General Performance and CPU Performance Results
We were rather constrained for time. We have included as many comparison processors as possible. In some cases, there wasn’t enough time to test every possible processor at our disposal, so we included the most pertinent for comparison.
General Performance Results
“PCMark 8 is the latest version in our series of industry standard PC benchmarking tools. With PCMark 8 you can test the performance of all types of PC, from tablets to desktops. With five separate benchmark tests plus battery life testing, PCMark 8 helps you find the devices that offer the perfect combination of efficiency and performance. PCMark 8 is the complete PC benchmark for home and business.”
The Core i3-7650K surprised us right from the get go. The PCMark 8 Home Conventional and Creative tests prefer core speed over core count. This allowed it to outperform many much higher priced CPUs. The Core i3-7350K is only behind the Core i7-7700K in the Work Conventional tests.
Super PI Modded 1.5
“In August 1995, the calculation of pi up to 4,294,960,000 decimal digits was succeeded by using a supercomputer at the University of Tokyo. The program was written by D.Takahashi in collaboration with Dr.Y.Kanada at the computer center. This record should be the current world record. (Details are shown in the windows help.) This record-breaking program was ported to personal computer environment such as Windows NT and Windows 95. In order to calculate 33.55 million digits, it takes within 3 days with a Pentium 90 MHz, 40 MB main memory and 340 MB available storage.”
Intel clearly dominates Super Pi. The Core i3-7350K showed a similar result to PC Mark and for the same reason. The AMD processors don’t far well here.
CPU Performance Results
Fritz Chess is a benchmark in which a fictitious game of chess is played. As each move has to be calculated by the computer, it is an excellent test of CPU muscle.
Fritz Chess runs on a maximum of 4 cores and loves L3 cache. The Core i3-7350K drops towards the back of the pack due to its lack of cores and only 4 MB of L3 cache. The AMD FX 8350 is direct competition to the i3-7350K and easily outperforms it.
“CINEBENCH is a real-world cross platform test suite that evaluates your computer’s performance capabilities. CINEBENCH is based on MAXON’s award-winning animation software CINEMA 4D, which is used extensively by studios and production houses worldwide for 3D content creation. MAXON software has been used in blockbuster movies such as Iron Man 3, Oblivion, Life of Pi or Prometheus and many more.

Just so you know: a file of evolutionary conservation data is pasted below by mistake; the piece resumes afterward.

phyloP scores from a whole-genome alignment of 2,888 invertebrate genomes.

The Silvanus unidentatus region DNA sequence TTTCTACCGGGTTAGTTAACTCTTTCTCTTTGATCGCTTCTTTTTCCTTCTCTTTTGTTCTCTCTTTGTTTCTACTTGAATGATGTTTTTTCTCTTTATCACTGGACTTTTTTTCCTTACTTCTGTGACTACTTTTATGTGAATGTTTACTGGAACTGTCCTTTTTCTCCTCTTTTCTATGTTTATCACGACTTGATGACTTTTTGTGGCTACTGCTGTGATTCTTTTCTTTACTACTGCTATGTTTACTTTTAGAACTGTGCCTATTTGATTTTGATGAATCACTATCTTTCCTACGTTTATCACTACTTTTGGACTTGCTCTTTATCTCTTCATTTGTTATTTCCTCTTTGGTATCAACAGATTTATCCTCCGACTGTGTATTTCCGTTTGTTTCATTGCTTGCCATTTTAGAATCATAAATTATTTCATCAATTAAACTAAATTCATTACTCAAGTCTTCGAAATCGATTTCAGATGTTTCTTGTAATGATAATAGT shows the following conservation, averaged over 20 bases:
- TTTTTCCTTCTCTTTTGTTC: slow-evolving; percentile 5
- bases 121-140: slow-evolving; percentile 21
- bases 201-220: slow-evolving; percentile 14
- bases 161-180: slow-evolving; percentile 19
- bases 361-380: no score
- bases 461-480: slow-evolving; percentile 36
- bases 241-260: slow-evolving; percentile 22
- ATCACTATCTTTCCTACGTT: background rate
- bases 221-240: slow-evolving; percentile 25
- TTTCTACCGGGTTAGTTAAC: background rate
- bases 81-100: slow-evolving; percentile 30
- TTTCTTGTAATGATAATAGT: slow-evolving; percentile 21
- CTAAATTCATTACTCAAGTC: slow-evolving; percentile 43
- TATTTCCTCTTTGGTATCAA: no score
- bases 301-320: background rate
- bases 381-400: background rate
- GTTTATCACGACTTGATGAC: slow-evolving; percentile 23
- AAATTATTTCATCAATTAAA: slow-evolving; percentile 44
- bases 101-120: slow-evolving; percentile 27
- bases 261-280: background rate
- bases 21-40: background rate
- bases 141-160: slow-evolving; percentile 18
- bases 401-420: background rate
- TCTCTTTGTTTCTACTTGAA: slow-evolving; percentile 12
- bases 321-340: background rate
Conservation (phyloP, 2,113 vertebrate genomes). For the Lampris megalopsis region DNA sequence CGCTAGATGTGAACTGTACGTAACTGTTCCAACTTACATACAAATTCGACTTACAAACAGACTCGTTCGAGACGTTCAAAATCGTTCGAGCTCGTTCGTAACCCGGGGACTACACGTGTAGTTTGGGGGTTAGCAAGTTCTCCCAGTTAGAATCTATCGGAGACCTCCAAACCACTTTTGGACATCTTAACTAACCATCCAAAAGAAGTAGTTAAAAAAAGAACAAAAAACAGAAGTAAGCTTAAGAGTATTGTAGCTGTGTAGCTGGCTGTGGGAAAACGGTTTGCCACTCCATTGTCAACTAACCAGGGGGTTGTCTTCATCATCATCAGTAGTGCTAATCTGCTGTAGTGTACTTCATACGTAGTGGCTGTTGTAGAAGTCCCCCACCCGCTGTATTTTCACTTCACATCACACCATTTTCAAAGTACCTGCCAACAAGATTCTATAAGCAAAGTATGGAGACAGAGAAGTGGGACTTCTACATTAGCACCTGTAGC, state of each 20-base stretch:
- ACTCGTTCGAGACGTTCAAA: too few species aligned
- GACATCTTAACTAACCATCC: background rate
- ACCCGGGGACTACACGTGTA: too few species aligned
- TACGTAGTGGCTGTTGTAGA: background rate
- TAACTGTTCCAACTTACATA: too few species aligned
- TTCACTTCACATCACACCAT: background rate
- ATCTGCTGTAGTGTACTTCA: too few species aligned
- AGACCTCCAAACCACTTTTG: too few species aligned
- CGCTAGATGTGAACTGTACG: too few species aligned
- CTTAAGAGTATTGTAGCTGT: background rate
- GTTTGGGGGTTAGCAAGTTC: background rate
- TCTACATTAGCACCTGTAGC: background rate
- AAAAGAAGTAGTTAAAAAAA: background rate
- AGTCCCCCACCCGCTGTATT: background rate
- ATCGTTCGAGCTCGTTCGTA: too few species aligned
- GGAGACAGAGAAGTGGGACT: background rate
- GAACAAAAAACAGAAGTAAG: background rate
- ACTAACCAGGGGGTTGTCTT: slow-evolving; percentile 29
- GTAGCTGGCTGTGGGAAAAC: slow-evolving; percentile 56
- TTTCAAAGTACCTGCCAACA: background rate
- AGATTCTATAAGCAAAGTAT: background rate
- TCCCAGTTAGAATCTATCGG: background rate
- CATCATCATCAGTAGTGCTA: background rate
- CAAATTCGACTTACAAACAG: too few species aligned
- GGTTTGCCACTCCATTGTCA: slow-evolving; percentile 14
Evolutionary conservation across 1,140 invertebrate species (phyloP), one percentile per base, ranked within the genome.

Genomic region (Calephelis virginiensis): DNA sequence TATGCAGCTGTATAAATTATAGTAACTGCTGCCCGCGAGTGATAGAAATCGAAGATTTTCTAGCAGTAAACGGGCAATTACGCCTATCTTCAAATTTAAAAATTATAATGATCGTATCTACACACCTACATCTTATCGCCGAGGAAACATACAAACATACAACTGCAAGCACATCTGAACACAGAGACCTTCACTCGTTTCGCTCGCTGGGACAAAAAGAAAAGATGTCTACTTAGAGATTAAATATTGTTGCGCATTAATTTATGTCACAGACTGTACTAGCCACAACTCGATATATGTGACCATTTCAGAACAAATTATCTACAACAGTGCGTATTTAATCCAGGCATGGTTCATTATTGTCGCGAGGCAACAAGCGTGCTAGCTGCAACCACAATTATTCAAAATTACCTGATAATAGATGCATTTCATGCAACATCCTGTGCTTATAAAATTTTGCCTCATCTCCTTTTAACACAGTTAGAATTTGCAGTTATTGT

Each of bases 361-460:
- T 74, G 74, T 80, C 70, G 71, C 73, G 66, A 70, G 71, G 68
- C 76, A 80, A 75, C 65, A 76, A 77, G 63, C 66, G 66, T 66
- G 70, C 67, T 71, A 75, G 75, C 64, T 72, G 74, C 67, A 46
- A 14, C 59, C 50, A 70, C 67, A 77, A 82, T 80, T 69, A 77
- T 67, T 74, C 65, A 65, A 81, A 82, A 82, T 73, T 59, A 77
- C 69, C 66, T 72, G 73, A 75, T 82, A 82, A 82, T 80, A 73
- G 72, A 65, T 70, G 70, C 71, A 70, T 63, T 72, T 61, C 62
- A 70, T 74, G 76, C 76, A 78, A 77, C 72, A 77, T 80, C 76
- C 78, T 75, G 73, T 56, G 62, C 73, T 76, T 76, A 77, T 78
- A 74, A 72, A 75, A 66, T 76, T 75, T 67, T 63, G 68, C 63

CINEBENCH is the perfect tool to compare CPU and graphics performance across various systems and platforms (Windows and OS X). And best of all: It’s completely free.”
The Core i3-7350K falls behind all but the 3 generation old Pentium G3258.
This form allows you to measure the performance of your computer. The benchmark shows a rating in MIPS (million instructions per second). The rating value is calculated from the measured speed, and it is normalized with results of Intel Core 2 CPU with multi-threading option switched off. So if you have modern CPU from Intel or AMD, rating values in single-thread mode must be close to real CPU frequency. There are two tests, compression with LZMA method and decompression with LZMA method. Once the total passes reaches 100, the score is taken.
The 7-Zip results almost perfectly mirror Cinebench.
“HandBrake is a tool for converting video from nearly any format to a selection of modern, widely supported codecs.”
The workload video file is a ~6.27 GB, 3840 x 1714, 73.4 Mbps, 24fps, H.264, .mov video file that is transcoded to a ~1480 MB, 1920×858, ~17.1 Mbps, 24fps, H.264, .mp4 video file. Transcoding is done using Intel Quick Sync.
Handbrake shows similar results like we saw with 7-Zip and Cinebench. The Core i3-7350K’s lack of cores causes it to fall to the back of the pack.